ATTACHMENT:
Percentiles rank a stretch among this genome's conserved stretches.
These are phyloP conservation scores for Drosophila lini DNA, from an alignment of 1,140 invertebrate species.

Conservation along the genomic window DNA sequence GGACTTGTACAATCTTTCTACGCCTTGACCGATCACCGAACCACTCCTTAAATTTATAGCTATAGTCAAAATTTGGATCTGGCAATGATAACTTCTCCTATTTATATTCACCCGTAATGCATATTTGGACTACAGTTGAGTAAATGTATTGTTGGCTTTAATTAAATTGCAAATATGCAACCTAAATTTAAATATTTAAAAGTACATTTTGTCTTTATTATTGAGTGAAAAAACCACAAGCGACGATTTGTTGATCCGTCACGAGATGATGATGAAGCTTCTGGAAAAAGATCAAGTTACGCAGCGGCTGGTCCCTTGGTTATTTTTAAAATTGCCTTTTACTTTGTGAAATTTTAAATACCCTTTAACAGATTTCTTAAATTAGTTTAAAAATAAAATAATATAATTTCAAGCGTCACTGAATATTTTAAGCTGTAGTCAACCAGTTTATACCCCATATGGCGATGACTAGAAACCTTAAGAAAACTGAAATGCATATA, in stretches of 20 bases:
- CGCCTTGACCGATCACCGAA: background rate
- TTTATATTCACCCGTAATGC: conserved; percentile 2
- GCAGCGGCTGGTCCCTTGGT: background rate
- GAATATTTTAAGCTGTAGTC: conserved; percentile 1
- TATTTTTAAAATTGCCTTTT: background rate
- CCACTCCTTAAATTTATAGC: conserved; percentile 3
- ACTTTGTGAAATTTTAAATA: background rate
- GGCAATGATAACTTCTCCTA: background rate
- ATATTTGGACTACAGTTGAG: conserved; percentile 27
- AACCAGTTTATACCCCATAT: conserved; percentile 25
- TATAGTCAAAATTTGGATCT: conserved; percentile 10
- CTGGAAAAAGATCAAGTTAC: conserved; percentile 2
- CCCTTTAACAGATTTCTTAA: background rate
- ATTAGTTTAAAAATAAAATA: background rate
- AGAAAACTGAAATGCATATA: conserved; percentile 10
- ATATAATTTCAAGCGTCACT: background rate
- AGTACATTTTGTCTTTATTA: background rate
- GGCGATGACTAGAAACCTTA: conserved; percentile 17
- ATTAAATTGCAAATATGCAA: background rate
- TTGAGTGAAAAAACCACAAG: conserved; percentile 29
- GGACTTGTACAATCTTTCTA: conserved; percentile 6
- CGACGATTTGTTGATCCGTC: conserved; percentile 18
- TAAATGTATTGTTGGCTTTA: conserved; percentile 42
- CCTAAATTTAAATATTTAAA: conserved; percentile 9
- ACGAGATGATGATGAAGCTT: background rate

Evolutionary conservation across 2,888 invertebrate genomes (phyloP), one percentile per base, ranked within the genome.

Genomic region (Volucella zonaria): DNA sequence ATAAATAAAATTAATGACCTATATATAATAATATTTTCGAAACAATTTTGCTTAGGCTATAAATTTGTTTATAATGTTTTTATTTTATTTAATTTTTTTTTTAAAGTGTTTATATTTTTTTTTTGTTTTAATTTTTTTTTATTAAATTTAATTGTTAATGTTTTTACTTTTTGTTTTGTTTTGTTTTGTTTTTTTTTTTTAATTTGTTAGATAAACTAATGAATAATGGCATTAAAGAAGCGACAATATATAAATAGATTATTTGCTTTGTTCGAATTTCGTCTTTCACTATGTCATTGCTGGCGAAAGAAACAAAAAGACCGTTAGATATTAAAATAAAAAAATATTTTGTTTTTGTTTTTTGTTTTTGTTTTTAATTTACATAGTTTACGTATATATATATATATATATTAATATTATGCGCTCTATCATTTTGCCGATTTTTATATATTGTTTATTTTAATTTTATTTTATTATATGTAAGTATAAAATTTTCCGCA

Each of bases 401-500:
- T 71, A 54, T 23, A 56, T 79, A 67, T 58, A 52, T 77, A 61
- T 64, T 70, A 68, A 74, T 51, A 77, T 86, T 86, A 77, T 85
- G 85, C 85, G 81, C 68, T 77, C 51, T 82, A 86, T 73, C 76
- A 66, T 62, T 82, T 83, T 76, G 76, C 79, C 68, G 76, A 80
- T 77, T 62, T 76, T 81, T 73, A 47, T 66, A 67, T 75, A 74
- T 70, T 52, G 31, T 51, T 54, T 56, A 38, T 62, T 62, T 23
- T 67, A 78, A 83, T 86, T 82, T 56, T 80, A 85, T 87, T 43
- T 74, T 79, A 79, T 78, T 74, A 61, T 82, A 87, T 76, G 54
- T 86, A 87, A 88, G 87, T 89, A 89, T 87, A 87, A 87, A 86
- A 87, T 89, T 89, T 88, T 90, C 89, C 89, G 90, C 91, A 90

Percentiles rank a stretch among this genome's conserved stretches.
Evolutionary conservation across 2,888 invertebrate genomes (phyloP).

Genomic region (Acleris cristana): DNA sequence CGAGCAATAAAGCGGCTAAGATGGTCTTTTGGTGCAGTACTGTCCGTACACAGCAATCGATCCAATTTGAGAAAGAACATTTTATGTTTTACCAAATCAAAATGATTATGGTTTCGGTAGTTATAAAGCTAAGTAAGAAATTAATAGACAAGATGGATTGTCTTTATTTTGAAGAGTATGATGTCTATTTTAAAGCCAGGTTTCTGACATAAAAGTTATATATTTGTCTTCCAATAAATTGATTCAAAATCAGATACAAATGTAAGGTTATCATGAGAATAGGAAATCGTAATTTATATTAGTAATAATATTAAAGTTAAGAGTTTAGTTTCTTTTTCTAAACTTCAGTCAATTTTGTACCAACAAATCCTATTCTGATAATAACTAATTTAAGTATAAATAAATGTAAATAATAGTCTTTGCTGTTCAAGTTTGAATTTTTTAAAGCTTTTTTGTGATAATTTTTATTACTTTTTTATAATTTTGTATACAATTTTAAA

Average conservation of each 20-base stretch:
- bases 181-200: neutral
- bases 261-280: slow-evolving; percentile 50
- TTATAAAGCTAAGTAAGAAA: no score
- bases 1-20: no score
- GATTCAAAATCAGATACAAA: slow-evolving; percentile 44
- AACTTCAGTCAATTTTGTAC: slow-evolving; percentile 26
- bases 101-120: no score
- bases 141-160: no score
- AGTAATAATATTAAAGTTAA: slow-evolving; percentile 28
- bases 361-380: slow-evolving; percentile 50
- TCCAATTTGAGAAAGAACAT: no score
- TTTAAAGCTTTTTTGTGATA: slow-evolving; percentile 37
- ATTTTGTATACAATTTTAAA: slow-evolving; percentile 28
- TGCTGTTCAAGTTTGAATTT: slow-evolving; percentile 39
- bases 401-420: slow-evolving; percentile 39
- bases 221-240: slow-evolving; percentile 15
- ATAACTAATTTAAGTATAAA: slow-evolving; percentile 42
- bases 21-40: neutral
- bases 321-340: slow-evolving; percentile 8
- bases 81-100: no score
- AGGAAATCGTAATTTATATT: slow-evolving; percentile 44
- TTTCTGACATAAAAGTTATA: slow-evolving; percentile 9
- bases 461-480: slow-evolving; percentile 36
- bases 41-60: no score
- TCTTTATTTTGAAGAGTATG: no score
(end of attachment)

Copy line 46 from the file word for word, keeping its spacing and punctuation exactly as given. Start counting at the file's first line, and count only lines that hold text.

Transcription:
- bases 181-200: neutral